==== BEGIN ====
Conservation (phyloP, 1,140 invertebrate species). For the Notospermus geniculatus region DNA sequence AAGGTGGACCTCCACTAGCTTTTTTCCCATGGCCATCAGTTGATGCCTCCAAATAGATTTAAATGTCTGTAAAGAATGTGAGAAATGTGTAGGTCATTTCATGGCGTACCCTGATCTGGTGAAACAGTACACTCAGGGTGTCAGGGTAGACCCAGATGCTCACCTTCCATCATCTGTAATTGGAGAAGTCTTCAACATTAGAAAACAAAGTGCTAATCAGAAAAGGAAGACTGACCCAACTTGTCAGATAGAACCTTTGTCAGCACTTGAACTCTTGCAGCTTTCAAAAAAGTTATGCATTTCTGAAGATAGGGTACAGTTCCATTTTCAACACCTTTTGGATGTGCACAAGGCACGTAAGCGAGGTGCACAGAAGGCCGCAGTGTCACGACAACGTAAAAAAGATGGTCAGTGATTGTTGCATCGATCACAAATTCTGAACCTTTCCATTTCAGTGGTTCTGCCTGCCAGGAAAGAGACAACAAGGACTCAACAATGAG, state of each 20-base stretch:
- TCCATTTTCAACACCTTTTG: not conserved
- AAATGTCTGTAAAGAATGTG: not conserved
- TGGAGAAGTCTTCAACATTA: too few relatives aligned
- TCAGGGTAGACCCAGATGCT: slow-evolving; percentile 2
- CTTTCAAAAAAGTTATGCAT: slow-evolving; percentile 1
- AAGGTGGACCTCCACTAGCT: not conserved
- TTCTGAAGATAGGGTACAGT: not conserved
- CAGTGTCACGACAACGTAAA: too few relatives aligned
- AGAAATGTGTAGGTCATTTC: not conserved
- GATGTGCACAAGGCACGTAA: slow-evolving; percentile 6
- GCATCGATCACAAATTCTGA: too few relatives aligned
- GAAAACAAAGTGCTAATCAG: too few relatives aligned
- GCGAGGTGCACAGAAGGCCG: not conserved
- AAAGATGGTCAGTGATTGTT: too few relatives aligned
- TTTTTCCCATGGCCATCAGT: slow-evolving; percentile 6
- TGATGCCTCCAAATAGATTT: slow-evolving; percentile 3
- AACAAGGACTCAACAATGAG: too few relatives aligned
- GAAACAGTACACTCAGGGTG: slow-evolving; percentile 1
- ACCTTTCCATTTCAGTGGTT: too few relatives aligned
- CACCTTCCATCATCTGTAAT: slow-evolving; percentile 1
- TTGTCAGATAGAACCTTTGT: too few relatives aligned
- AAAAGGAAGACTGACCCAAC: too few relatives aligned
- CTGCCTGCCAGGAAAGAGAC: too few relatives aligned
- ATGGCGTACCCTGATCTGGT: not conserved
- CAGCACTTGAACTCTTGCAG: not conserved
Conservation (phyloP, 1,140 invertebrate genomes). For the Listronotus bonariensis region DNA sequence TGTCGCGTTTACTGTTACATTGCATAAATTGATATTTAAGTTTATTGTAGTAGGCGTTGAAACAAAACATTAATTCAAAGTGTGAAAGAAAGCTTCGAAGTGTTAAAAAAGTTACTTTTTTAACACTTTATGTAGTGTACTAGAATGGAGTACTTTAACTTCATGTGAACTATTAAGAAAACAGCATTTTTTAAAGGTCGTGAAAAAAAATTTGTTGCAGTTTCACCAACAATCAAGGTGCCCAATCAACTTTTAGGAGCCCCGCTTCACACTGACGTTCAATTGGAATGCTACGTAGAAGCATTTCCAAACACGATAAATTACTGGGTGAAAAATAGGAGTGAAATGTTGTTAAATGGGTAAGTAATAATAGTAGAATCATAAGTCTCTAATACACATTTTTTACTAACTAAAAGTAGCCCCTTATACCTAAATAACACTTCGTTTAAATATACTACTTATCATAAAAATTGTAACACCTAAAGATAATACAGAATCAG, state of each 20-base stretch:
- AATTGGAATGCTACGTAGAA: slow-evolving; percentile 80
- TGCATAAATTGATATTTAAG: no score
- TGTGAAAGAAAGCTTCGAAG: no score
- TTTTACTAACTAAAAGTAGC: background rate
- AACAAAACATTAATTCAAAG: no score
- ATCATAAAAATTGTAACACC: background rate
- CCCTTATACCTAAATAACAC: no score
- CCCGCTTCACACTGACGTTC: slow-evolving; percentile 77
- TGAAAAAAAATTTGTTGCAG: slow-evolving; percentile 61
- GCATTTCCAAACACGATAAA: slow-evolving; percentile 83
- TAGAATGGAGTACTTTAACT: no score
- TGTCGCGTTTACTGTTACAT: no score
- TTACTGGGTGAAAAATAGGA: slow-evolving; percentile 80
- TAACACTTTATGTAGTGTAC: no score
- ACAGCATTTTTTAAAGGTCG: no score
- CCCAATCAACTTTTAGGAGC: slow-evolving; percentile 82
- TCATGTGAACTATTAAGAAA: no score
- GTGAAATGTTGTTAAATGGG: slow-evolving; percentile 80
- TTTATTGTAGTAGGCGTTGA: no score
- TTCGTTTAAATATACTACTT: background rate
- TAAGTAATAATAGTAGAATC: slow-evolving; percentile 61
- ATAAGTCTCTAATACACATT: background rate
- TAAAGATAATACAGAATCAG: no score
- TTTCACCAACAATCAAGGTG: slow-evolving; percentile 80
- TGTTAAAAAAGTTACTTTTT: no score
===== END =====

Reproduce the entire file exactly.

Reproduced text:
Conservation (phyloP, 1,140 invertebrate species). For the Notospermus geniculatus region DNA sequence AAGGTGGACCTCCACTAGCTTTTTTCCCATGGCCATCAGTTGATGCCTCCAAATAGATTTAAATGTCTGTAAAGAATGTGAGAAATGTGTAGGTCATTTCATGGCGTACCCTGATCTGGTGAAACAGTACACTCAGGGTGTCAGGGTAGACCCAGATGCTCACCTTCCATCATCTGTAATTGGAGAAGTCTTCAACATTAGAAAACAAAGTGCTAATCAGAAAAGGAAGACTGACCCAACTTGTCAGATAGAACCTTTGTCAGCACTTGAACTCTTGCAGCTTTCAAAAAAGTTATGCATTTCTGAAGATAGGGTACAGTTCCATTTTCAACACCTTTTGGATGTGCACAAGGCACGTAAGCGAGGTGCACAGAAGGCCGCAGTGTCACGACAACGTAAAAAAGATGGTCAGTGATTGTTGCATCGATCACAAATTCTGAACCTTTCCATTTCAGTGGTTCTGCCTGCCAGGAAAGAGACAACAAGGACTCAACAATGAG, state of each 20-base stretch:
- TCCATTTTCAACACCTTTTG: not conserved
- AAATGTCTGTAAAGAATGTG: not conserved
- TGGAGAAGTCTTCAACATTA: too few relatives aligned
- TCAGGGTAGACCCAGATGCT: slow-evolving; percentile 2
- CTTTCAAAAAAGTTATGCAT: slow-evolving; percentile 1
- AAGGTGGACCTCCACTAGCT: not conserved
- TTCTGAAGATAGGGTACAGT: not conserved
- CAGTGTCACGACAACGTAAA: too few relatives aligned
- AGAAATGTGTAGGTCATTTC: not conserved
- GATGTGCACAAGGCACGTAA: slow-evolving; percentile 6
- GCATCGATCACAAATTCTGA: too few relatives aligned
- GAAAACAAAGTGCTAATCAG: too few relatives aligned
- GCGAGGTGCACAGAAGGCCG: not conserved
- AAAGATGGTCAGTGATTGTT: too few relatives aligned
- TTTTTCCCATGGCCATCAGT: slow-evolving; percentile 6
- TGATGCCTCCAAATAGATTT: slow-evolving; percentile 3
- AACAAGGACTCAACAATGAG: too few relatives aligned
- GAAACAGTACACTCAGGGTG: slow-evolving; percentile 1
- ACCTTTCCATTTCAGTGGTT: too few relatives aligned
- CACCTTCCATCATCTGTAAT: slow-evolving; percentile 1
- TTGTCAGATAGAACCTTTGT: too few relatives aligned
- AAAAGGAAGACTGACCCAAC: too few relatives aligned
- CTGCCTGCCAGGAAAGAGAC: too few relatives aligned
- ATGGCGTACCCTGATCTGGT: not conserved
- CAGCACTTGAACTCTTGCAG: not conserved
Conservation (phyloP, 1,140 invertebrate genomes). For the Listronotus bonariensis region DNA sequence TGTCGCGTTTACTGTTACATTGCATAAATTGATATTTAAGTTTATTGTAGTAGGCGTTGAAACAAAACATTAATTCAAAGTGTGAAAGAAAGCTTCGAAGTGTTAAAAAAGTTACTTTTTTAACACTTTATGTAGTGTACTAGAATGGAGTACTTTAACTTCATGTGAACTATTAAGAAAACAGCATTTTTTAAAGGTCGTGAAAAAAAATTTGTTGCAGTTTCACCAACAATCAAGGTGCCCAATCAACTTTTAGGAGCCCCGCTTCACACTGACGTTCAATTGGAATGCTACGTAGAAGCATTTCCAAACACGATAAATTACTGGGTGAAAAATAGGAGTGAAATGTTGTTAAATGGGTAAGTAATAATAGTAGAATCATAAGTCTCTAATACACATTTTTTACTAACTAAAAGTAGCCCCTTATACCTAAATAACACTTCGTTTAAATATACTACTTATCATAAAAATTGTAACACCTAAAGATAATACAGAATCAG, state of each 20-base stretch:
- AATTGGAATGCTACGTAGAA: slow-evolving; percentile 80
- TGCATAAATTGATATTTAAG: no score
- TGTGAAAGAAAGCTTCGAAG: no score
- TTTTACTAACTAAAAGTAGC: background rate
- AACAAAACATTAATTCAAAG: no score
- ATCATAAAAATTGTAACACC: background rate
- CCCTTATACCTAAATAACAC: no score
- CCCGCTTCACACTGACGTTC: slow-evolving; percentile 77
- TGAAAAAAAATTTGTTGCAG: slow-evolving; percentile 61
- GCATTTCCAAACACGATAAA: slow-evolving; percentile 83
- TAGAATGGAGTACTTTAACT: no score
- TGTCGCGTTTACTGTTACAT: no score
- TTACTGGGTGAAAAATAGGA: slow-evolving; percentile 80
- TAACACTTTATGTAGTGTAC: no score
- ACAGCATTTTTTAAAGGTCG: no score
- CCCAATCAACTTTTAGGAGC: slow-evolving; percentile 82
- TCATGTGAACTATTAAGAAA: no score
- GTGAAATGTTGTTAAATGGG: slow-evolving; percentile 80
- TTTATTGTAGTAGGCGTTGA: no score
- TTCGTTTAAATATACTACTT: background rate
- TAAGTAATAATAGTAGAATC: slow-evolving; percentile 61
- ATAAGTCTCTAATACACATT: background rate
- TAAAGATAATACAGAATCAG: no score
- TTTCACCAACAATCAAGGTG: slow-evolving; percentile 80
- TGTTAAAAAAGTTACTTTTT: no score